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Ann N Y Acad Sci. 2005 Jun;1043:1-8.

Historical perspective of the Maillard reaction in food science.

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Route du Tirage 1a, 1806, Saint-L├ęgier, Switzerland.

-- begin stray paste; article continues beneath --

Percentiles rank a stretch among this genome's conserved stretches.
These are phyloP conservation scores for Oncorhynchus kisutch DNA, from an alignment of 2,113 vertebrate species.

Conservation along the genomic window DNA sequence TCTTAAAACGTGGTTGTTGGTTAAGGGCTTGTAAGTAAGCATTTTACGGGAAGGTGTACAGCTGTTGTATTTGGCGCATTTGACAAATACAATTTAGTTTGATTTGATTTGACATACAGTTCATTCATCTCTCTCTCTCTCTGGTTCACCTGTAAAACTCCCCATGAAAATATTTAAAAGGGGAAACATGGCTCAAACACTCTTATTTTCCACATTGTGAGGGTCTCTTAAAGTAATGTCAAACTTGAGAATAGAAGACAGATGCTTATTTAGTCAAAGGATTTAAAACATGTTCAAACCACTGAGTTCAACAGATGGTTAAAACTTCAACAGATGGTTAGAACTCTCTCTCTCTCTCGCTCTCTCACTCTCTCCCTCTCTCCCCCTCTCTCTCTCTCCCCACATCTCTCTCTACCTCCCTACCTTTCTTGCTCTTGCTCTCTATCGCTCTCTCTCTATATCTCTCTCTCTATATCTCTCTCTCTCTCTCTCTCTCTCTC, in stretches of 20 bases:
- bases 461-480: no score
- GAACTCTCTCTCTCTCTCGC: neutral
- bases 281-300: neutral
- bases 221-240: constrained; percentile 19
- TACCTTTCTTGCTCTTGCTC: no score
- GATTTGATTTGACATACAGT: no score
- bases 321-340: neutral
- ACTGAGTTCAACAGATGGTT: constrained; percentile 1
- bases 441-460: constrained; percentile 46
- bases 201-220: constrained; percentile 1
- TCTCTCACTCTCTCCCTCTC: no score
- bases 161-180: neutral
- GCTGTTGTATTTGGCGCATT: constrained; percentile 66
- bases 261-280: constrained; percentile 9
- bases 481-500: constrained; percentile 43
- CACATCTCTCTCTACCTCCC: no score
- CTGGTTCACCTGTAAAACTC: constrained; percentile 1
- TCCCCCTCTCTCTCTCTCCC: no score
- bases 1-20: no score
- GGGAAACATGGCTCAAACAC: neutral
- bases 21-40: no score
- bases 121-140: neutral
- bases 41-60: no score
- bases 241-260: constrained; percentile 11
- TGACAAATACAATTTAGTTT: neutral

Maillard's paper of 1912 describing the reaction between amino acids and sugars is both innovative and visionary. It provides original and still-valuable data on the chemistry of a new reaction and foresees its involvement in many scientific and biological domains, even in human pathology. This paper was ignored by the scientific community until 1941. In 1948 the Maillard reaction was definitely recognized as being responsible for the browning and loss of nutritive value of heated milk powders. There was then a continuous increase in papers on the chemistry of this complex reaction to identify its various pathways: in food science, to evaluate the influence of reaction parameters (pH, T degrees , time, sugar reactivity, concentration of the reagents, water activity, glass transition temperature) on the evolution of the reaction and on changes in food quality; in nutrition, to quantify the loss of bioavailability of essential amino acids; on the metabolism of the reaction products and on the physiological effects of the ingested Maillard reaction products. The significant scientific advances and the key persons and pioneers who contributed much to the understanding of the Maillard reaction are presented. The food industry is directly concerned with the occurrence of this reaction in processed foods and contributed significantly by its own research to understanding the phenomena and to optimizing the processes and conditions of food preparation in order to preserve the nutritional, safety, and organoleptic qualities of foods.

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